‘Be holy, because I, your God am holy,’ teaches the Torah in the wonderful portion we read this week which contains the commandment to love our neighbour and ‘most of the Torah’s central laws’ (Rashi) about justice and compassion.
The Temples in Jerusalem were destroyed long ago, but there remain two temples we’re still able to visit in search of holiness. They exist almost everywhere and are open to everyone, though finding the entrance is not always easy and we often have to be patient, especially with ourselves.
They are places of inspiration and restoration, healing and purification, great antidotes to the cruelty and violence of the world. One of those temples is in nature, the other in the human heart. To visit them is both a privilege and a necessity.
Late last night, out with the dog when the Heath was almost empty, I saw fellow devotees at a distance, sitting in silence, watching the sun go down, the canopy of the trees turn to black shadows and the emergent moon gain strength. The small birds concluded their dusk serenade. An owl cried.
One sometimes has to go alone into the empty spaces and the forests in search of holiness and pure thoughts, wrote Rabbi Kalmish Epstein (1753-1825) known as the Maor vaShemesh,first a follower, and then a leader of Hasidic mysticism.
I’m lucky; I have our garden. I go out early every day to feed the birds as I say the first morning prayers. ‘God, the soul you’ve given me is pure’ – there’s still dew on the ground; tal techi, dew of life’s renewal, the rabbis called it. ‘Blessed is God who opens the eyes of the blind’ – there’s that starling, waiting by the feeders; it’s got a nest a couple of gardens away.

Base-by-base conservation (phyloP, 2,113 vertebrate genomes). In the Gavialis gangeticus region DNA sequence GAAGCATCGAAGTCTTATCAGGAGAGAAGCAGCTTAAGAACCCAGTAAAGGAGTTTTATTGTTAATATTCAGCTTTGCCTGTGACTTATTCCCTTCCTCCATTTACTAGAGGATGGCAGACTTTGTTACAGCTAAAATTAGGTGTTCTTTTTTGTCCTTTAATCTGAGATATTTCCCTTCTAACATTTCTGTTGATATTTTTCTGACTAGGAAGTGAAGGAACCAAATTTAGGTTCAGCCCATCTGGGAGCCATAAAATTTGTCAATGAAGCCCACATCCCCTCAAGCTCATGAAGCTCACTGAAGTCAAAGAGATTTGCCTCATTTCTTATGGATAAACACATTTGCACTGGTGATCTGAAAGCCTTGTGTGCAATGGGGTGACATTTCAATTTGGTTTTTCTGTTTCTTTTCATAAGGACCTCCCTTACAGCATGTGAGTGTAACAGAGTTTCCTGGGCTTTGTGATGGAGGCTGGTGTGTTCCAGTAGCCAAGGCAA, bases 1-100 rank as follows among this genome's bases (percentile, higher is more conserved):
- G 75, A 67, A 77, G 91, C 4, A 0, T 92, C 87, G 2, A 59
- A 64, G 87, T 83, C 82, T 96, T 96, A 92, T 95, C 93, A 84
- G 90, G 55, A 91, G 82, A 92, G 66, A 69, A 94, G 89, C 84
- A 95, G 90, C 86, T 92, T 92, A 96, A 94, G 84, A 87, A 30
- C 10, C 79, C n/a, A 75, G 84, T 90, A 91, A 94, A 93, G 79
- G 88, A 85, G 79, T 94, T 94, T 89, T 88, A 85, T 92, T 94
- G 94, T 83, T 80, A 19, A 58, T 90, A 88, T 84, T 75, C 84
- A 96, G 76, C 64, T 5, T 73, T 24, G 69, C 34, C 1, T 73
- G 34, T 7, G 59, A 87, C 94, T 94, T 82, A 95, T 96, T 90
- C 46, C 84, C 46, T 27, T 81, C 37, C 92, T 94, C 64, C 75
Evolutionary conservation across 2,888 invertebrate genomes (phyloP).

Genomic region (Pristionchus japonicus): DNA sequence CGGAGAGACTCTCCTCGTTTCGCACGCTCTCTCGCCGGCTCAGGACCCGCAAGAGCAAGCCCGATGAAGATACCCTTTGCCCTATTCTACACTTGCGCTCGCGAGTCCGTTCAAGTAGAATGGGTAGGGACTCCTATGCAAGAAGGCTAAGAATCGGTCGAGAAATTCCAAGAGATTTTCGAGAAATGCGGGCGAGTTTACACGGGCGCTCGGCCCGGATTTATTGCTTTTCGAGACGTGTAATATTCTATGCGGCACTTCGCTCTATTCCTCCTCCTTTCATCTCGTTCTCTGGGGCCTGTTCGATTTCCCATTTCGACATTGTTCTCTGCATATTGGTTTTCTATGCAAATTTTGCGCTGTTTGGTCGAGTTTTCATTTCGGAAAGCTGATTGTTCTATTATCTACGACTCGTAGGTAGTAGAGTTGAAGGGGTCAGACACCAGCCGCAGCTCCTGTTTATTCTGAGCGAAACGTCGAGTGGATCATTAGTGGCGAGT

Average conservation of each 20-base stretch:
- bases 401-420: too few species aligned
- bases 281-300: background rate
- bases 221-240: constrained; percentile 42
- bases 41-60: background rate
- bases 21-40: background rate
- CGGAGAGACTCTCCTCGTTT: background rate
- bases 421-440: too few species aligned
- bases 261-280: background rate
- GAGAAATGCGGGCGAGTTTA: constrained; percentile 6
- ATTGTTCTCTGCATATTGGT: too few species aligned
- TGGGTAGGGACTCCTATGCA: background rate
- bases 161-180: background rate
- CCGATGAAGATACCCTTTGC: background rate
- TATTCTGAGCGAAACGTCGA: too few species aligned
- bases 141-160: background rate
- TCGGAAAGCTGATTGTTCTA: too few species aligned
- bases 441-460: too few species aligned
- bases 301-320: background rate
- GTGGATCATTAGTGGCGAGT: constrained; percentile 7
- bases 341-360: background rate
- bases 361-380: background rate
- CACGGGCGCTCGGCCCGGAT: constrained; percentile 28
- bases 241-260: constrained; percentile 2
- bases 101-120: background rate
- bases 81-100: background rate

God is present too in the temple of the human heart. Here, the entrance is not always open. Often it’s the way back to our own heart which is shut: too much pressure, vexation, depression, anxiety. We need something to help us rediscover our soul, music, a poem, the chance for ten minutes’ aloneness perhaps.
But frequently it’s being touched by the hearts of others which restores us to our own heart. I recall being in hospital rooms, just sitting. Matters had been spoken; now everyone was quiet. We were just listening, each of us. To what? Not to words or specific thoughts, but simply to life; not in apprehension or expectation, just listening. The Talmud has the briefest, best description of such moments: lev yode’a, the heart knows.
My God is present in these temples. I don’t know God’s pronouns or what the nature of that consciousness which flows through all this living being including me, which is articulate but not in words, and which, if it has to be translated into language, is rendered most simply as plain ‘I am.’ But I know God is here.
And it’s from here, within these temples, that I hear God command. The details and discipline are set down in the Torah and its commentaries; they are essential, guiding us through all life’s situations, whatever the state of society and our own consciousness. But the essence is simple: ‘Don’t destroy, don’t cause careless hurt. Serve all life faithfully, with respect and love.’
I write of these matters, even as I redo the host’s application forms for Homes in Ukraine, because the Home Office seems to have lost some of them and no answers are obtainable, and as I read the bleak news. I do so to remind not only others but myself that faith in life is true and deeply rooted, and that, just as we need faith in life, life needs faith in us.